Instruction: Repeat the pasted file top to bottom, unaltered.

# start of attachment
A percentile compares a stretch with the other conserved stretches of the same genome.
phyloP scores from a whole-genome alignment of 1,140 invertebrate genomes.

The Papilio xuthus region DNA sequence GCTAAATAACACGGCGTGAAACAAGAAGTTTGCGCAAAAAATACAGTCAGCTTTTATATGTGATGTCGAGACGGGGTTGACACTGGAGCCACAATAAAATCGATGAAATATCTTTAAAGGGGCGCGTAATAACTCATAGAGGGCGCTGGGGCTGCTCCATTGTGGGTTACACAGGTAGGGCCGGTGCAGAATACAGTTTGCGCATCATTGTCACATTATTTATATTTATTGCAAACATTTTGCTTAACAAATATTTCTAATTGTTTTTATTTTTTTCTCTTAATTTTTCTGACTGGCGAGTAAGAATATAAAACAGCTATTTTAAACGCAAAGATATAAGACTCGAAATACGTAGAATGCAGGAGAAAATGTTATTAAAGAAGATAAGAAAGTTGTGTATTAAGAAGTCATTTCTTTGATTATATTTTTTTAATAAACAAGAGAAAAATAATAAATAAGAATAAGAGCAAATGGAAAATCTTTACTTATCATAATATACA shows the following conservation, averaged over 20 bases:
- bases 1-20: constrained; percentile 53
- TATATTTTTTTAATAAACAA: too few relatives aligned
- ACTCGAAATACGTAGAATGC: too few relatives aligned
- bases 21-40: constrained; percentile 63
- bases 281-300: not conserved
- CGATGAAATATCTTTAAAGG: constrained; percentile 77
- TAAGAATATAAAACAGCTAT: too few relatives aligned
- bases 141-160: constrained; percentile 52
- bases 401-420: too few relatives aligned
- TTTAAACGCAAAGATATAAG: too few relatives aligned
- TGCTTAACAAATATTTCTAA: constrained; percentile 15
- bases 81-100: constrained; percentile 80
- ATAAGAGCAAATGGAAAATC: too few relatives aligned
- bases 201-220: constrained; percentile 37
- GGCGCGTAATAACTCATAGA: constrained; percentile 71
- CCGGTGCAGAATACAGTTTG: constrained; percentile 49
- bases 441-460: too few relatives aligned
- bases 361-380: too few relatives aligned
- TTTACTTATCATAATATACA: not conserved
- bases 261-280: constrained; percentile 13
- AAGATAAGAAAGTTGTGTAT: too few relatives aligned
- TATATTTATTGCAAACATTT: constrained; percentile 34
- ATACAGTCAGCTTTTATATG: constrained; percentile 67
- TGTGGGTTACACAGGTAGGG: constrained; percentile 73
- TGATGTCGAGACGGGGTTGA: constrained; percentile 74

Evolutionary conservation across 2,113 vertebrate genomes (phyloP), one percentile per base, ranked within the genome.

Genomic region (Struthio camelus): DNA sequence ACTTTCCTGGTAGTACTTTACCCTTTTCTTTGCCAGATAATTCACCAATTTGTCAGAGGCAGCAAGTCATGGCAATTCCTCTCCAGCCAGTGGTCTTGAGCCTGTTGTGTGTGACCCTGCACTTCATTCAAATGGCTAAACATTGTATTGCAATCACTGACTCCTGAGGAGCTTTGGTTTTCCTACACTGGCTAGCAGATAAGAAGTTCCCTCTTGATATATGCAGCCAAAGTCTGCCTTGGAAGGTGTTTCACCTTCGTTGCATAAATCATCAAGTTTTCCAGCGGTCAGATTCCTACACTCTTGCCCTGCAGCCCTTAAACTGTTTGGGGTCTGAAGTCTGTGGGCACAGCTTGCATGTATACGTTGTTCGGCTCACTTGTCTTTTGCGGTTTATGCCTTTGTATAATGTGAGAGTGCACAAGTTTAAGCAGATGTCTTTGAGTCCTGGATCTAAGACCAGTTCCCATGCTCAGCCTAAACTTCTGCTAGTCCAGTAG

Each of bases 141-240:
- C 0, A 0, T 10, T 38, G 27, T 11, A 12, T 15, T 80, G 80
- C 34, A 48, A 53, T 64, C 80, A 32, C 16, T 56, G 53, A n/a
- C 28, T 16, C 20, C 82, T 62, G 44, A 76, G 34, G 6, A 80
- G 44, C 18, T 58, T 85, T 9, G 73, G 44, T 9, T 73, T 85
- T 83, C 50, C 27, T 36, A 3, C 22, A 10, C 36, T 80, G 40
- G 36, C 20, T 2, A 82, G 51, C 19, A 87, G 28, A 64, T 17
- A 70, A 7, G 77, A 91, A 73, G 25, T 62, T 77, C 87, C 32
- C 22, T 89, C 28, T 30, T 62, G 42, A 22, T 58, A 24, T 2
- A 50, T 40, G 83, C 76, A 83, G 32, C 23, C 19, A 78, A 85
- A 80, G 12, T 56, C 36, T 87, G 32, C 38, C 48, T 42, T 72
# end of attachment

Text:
A percentile compares a stretch with the other conserved stretches of the same genome.
phyloP scores from a whole-genome alignment of 1,140 invertebrate genomes.

The Papilio xuthus region DNA sequence GCTAAATAACACGGCGTGAAACAAGAAGTTTGCGCAAAAAATACAGTCAGCTTTTATATGTGATGTCGAGACGGGGTTGACACTGGAGCCACAATAAAATCGATGAAATATCTTTAAAGGGGCGCGTAATAACTCATAGAGGGCGCTGGGGCTGCTCCATTGTGGGTTACACAGGTAGGGCCGGTGCAGAATACAGTTTGCGCATCATTGTCACATTATTTATATTTATTGCAAACATTTTGCTTAACAAATATTTCTAATTGTTTTTATTTTTTTCTCTTAATTTTTCTGACTGGCGAGTAAGAATATAAAACAGCTATTTTAAACGCAAAGATATAAGACTCGAAATACGTAGAATGCAGGAGAAAATGTTATTAAAGAAGATAAGAAAGTTGTGTATTAAGAAGTCATTTCTTTGATTATATTTTTTTAATAAACAAGAGAAAAATAATAAATAAGAATAAGAGCAAATGGAAAATCTTTACTTATCATAATATACA shows the following conservation, averaged over 20 bases:
- bases 1-20: constrained; percentile 53
- TATATTTTTTTAATAAACAA: too few relatives aligned
- ACTCGAAATACGTAGAATGC: too few relatives aligned
- bases 21-40: constrained; percentile 63
- bases 281-300: not conserved
- CGATGAAATATCTTTAAAGG: constrained; percentile 77
- TAAGAATATAAAACAGCTAT: too few relatives aligned
- bases 141-160: constrained; percentile 52
- bases 401-420: too few relatives aligned
- TTTAAACGCAAAGATATAAG: too few relatives aligned
- TGCTTAACAAATATTTCTAA: constrained; percentile 15
- bases 81-100: constrained; percentile 80
- ATAAGAGCAAATGGAAAATC: too few relatives aligned
- bases 201-220: constrained; percentile 37
- GGCGCGTAATAACTCATAGA: constrained; percentile 71
- CCGGTGCAGAATACAGTTTG: constrained; percentile 49
- bases 441-460: too few relatives aligned
- bases 361-380: too few relatives aligned
- TTTACTTATCATAATATACA: not conserved
- bases 261-280: constrained; percentile 13
- AAGATAAGAAAGTTGTGTAT: too few relatives aligned
- TATATTTATTGCAAACATTT: constrained; percentile 34
- ATACAGTCAGCTTTTATATG: constrained; percentile 67
- TGTGGGTTACACAGGTAGGG: constrained; percentile 73
- TGATGTCGAGACGGGGTTGA: constrained; percentile 74

Evolutionary conservation across 2,113 vertebrate genomes (phyloP), one percentile per base, ranked within the genome.

Genomic region (Struthio camelus): DNA sequence ACTTTCCTGGTAGTACTTTACCCTTTTCTTTGCCAGATAATTCACCAATTTGTCAGAGGCAGCAAGTCATGGCAATTCCTCTCCAGCCAGTGGTCTTGAGCCTGTTGTGTGTGACCCTGCACTTCATTCAAATGGCTAAACATTGTATTGCAATCACTGACTCCTGAGGAGCTTTGGTTTTCCTACACTGGCTAGCAGATAAGAAGTTCCCTCTTGATATATGCAGCCAAAGTCTGCCTTGGAAGGTGTTTCACCTTCGTTGCATAAATCATCAAGTTTTCCAGCGGTCAGATTCCTACACTCTTGCCCTGCAGCCCTTAAACTGTTTGGGGTCTGAAGTCTGTGGGCACAGCTTGCATGTATACGTTGTTCGGCTCACTTGTCTTTTGCGGTTTATGCCTTTGTATAATGTGAGAGTGCACAAGTTTAAGCAGATGTCTTTGAGTCCTGGATCTAAGACCAGTTCCCATGCTCAGCCTAAACTTCTGCTAGTCCAGTAG

Each of bases 141-240:
- C 0, A 0, T 10, T 38, G 27, T 11, A 12, T 15, T 80, G 80
- C 34, A 48, A 53, T 64, C 80, A 32, C 16, T 56, G 53, A n/a
- C 28, T 16, C 20, C 82, T 62, G 44, A 76, G 34, G 6, A 80
- G 44, C 18, T 58, T 85, T 9, G 73, G 44, T 9, T 73, T 85
- T 83, C 50, C 27, T 36, A 3, C 22, A 10, C 36, T 80, G 40
- G 36, C 20, T 2, A 82, G 51, C 19, A 87, G 28, A 64, T 17
- A 70, A 7, G 77, A 91, A 73, G 25, T 62, T 77, C 87, C 32
- C 22, T 89, C 28, T 30, T 62, G 42, A 22, T 58, A 24, T 2
- A 50, T 40, G 83, C 76, A 83, G 32, C 23, C 19, A 78, A 85
- A 80, G 12, T 56, C 36, T 87, G 32, C 38, C 48, T 42, T 72